In November, Washington was 5-8-1. The offensive output slowed to 2.57 goals per game while the goals against ballooned to an unsightly 3.64 tallies per tilt. The penalty kill improved to 83.7%, but the power play slogged along at an anemic 10.6% pace.
With three December games still remaining to be played, the Caps are 5-5-1 thus far in the final month of calendar 2012. They’ve scored 2.64 goals per game this month and have surrendered the exact same number. Boosted by a Dec. 9 game in which they scored four power play goals against Toronto, the Caps’ power play is at 19.4% for the month. The penalty killing corps is at 82.1%.
Washington can’t seem to connect the dots and get all or even most aspects of its game rolling simultaneously. For more than two months now, the Capitals have not even been treading water. They’ve been taking on water. They’ve talked about what needs to be better, but the results are still lacking.
“Words are cheap sometimes,” says Caps center Brooks Laich
. “Well done is better than well said. You can talk all you want, but the game is played on the ice. It’s on the individual to prepare. It’s not on the coaching staff, it’s not on anybody else. It’s on the individuals to prepare for the game and be ready for the start of the game. If we’re having slow starts, then that means as individuals, we’re not prepared for the hockey game. It’s as simple as that.
“We’re in a dogfight. People don’t realize it right now, we’re in a dogfight. We’re not playing good hockey and we need to improve right now. There’s no complacency, there’s no thinking there is a magic switch that is going to turn on. It’s going to take work to get out of this, and it’s going to take work and it’s going to take believing in your teammates and working together. That’s the only way it’s going to happen.”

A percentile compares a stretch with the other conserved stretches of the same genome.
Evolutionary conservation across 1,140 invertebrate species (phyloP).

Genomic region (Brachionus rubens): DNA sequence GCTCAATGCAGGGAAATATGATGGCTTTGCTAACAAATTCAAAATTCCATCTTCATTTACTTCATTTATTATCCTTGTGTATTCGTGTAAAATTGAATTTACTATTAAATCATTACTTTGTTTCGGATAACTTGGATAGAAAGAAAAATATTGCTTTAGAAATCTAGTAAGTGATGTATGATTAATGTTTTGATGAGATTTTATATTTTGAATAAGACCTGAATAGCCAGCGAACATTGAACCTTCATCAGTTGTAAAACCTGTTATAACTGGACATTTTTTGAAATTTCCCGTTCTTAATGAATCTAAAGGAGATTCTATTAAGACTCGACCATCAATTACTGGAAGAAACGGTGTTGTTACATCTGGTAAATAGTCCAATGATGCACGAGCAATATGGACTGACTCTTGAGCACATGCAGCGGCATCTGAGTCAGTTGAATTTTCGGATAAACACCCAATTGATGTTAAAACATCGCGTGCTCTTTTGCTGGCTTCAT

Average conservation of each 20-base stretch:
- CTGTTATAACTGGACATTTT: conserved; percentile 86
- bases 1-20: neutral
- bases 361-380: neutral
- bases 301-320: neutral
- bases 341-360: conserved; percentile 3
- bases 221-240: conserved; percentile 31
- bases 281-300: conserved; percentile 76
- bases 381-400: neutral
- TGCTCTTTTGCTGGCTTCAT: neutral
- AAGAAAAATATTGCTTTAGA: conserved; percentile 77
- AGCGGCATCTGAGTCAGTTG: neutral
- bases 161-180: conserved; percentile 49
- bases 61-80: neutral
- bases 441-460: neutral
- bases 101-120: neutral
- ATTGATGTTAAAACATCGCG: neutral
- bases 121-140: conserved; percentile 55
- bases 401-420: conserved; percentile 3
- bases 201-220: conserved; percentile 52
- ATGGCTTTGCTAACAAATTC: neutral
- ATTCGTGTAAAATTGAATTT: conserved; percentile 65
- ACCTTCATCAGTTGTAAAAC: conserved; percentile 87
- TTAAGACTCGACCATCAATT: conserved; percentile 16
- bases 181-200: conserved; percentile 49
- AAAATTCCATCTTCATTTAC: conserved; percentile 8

The Rangers have won the last four meetings between the two teams, outscoring Washington by a combined total of 20-4 in the process. In the Capitals’ 37-season NHL history, they’ve never before suffered five straight losses to the Rangers.
The Rangers are in the midst of their third winning streak of at least five games in length this season.
New York has allowed seven goals during the life of its current five-game winning streak and it has surrendered just 16 goals in its last 10 games (7-2-1).
New York has been razing its way up the Eastern Conference standings ladder without much aid from its power play. The Rangers have gone just 2-for-21 (9.5%) with the extra man over their last seven games.
The Rangers are 11-5-2 on the road this season, and Wednesday’s game starts a three-game road trip for the Blueshirts that culminates with Monday’s Winter Classic against the Flyers in Philadelphia.
The Caps have allowed fewer than 30 shots on goal in each of the last five games, the first time they’ve done so since late last season. During that five-game stretch, the Caps have also recorded fewer than 30 shots on goal of their own per game. The last time the Caps and their opponents each had fewer than 30 shots on net in five consecutive contests was nearly eight years ago, from Feb. 27-March 4, 2004.